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  • Writer's pictureDeborah

The European Central Bank (ECB) Banking Supervision recently published its Annual report on the 2020 Supervisory Review and Evaluation Process (SREP) of IT and cyber risk.

The yearly assessment is conducted by over one hundred supervised credit institutions and evaluate the self-assessment of five IT risk categories:

Security risk

The results show that institutions increased their overall IT security risk level between 2018 and 2019 through the implementation of procedures and controls related to security reviews, IT security awareness, IT physical security and data classification.

Availability and continuity risk

The results indicate that their risk level scores increased during the same time period as institutions took the necessary steps to carry out adequate security risk analysis, assessment and treatment; implement appropriate plans, processes and procedures; use robust and secure technical infrastructure and solutions and have in place efficient testing and disaster recovery solutions.

Change risk

The report shows that the self-assessments scores for the overall risk level remained stable when it comes to their change and release management process, project management framework and governance and IT solutions lifecycle.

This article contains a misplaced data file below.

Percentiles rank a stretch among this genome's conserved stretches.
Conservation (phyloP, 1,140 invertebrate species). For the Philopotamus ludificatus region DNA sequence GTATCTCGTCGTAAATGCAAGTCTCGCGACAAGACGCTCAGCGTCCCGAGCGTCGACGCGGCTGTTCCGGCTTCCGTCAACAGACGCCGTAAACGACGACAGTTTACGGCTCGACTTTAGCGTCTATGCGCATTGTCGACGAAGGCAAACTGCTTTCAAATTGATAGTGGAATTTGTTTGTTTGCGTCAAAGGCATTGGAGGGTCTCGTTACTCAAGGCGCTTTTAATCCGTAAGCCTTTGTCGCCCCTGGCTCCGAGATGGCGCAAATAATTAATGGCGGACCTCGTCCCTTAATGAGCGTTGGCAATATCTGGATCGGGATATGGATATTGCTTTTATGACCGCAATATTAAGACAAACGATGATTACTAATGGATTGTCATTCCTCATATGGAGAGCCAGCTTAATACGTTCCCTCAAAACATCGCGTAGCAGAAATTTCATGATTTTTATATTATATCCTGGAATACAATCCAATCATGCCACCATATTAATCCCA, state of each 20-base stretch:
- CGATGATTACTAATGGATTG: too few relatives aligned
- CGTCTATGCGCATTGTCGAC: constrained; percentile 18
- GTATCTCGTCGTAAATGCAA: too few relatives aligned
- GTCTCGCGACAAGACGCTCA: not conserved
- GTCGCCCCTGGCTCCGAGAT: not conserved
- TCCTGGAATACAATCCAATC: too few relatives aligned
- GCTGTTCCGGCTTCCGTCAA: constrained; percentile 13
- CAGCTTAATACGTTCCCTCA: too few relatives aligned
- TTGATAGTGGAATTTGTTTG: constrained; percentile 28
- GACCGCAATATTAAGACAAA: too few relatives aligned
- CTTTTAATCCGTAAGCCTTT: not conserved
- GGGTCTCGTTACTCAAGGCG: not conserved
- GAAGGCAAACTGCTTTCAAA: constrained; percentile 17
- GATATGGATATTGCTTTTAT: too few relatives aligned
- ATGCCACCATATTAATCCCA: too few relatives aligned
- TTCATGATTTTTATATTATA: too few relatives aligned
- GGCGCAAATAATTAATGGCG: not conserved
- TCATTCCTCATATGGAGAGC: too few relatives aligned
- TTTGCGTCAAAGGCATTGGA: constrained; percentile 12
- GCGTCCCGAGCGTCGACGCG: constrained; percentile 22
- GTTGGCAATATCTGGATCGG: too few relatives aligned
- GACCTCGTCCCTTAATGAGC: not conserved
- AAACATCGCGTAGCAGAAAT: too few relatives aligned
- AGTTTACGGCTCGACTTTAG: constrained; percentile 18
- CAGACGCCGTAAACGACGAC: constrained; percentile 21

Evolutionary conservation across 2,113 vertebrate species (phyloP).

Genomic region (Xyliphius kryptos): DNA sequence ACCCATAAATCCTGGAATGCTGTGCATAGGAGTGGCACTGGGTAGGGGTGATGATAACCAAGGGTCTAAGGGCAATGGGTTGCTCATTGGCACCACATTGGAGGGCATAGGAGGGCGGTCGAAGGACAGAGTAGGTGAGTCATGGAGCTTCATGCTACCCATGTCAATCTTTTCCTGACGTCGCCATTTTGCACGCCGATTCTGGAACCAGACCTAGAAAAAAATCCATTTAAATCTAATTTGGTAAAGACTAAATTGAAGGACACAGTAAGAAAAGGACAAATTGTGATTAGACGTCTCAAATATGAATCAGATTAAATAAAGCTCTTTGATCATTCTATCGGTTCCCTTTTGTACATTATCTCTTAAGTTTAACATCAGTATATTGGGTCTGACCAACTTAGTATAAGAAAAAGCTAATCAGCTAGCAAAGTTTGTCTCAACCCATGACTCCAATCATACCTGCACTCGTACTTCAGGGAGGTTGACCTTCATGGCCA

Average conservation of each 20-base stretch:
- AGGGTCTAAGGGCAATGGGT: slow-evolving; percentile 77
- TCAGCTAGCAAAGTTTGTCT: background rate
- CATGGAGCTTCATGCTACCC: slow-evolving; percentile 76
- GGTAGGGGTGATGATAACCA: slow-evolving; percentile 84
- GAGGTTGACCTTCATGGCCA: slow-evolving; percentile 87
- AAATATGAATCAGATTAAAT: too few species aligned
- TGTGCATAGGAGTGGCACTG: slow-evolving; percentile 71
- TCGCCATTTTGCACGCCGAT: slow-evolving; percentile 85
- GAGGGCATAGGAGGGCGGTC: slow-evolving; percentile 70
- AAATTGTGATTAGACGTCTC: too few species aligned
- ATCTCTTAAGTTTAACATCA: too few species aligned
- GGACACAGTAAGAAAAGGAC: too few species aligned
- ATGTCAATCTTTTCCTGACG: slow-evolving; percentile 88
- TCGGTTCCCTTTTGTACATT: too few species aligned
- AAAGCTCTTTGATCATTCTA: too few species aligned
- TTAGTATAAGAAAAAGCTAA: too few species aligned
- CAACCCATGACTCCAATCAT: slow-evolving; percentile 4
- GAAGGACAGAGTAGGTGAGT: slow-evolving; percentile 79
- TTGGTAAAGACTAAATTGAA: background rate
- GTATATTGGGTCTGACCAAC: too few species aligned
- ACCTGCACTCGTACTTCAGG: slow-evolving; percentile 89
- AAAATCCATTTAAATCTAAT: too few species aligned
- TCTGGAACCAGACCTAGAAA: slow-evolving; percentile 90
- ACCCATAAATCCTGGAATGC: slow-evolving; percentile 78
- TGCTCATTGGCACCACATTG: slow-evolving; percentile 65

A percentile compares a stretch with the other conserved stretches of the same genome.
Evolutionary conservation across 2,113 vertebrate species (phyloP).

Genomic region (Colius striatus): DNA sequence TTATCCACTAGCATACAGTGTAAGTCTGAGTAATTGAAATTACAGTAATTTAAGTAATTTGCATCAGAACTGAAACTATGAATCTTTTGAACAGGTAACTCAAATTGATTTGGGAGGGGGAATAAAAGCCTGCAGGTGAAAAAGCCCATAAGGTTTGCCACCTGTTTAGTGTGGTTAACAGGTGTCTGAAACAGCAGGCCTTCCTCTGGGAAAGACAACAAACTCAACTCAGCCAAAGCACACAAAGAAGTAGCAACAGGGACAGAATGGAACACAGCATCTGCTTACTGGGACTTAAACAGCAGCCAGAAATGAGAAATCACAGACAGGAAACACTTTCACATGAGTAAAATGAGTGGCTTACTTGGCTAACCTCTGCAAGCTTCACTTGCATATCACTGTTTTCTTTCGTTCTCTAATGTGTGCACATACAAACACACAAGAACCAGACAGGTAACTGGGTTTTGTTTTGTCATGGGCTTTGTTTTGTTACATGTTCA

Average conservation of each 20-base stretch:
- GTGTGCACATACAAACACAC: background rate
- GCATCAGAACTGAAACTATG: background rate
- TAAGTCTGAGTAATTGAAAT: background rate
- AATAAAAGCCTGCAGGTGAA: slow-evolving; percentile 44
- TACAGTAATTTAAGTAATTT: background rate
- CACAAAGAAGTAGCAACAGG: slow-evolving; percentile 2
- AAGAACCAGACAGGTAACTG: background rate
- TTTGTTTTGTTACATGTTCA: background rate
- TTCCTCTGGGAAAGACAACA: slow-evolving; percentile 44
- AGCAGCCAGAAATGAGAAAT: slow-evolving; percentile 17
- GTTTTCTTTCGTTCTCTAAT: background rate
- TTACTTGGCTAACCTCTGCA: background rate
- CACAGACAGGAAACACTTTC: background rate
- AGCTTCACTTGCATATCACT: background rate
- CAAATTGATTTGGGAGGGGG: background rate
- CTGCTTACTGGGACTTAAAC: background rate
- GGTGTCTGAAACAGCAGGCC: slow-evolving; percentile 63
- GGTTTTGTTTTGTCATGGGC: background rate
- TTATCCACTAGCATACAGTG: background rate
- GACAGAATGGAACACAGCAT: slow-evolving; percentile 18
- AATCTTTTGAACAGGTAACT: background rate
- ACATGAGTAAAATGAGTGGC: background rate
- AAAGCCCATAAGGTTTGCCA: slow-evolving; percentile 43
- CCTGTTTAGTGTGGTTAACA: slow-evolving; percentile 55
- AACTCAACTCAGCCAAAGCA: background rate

Outsourcing risk

Although institutions are more aware of the related risks, they have implemented less controls for their IT outsourcing in comparison to previous years and the controls currently in place are considered inadequate by some of them (e.g. 32% of the institutions reported losses due to unavailability or poor quality of outsourced services; 30% of the institutions reported that they do not have contingency and exit plans in place).

Data integrity risk

The report shows a steady increase compared with 2018 relating to efficient data quality management and appropriate data architecture model. Although the report indicates that 29% of the institutions have not implemented data quality management controls as they lack the human resources to implement these controls correctly. Regarding the data architecture and data models, 27% of the institutions have not completed the implementation.

On a more positive note, 74% of the institutions indicated that they carry out data classification (i.e. assessing the risk level of data based on three criteria: Confidentiality, Integrity and Availability) and that they have appointed data owners.

In addition, the assessment also covers IT risk internal audit and governance.

In today’s context of increased remote working, rising cyber risk combined with reliance on third-party service providers, this report highlights the evolving developments in IT risk management and controls.

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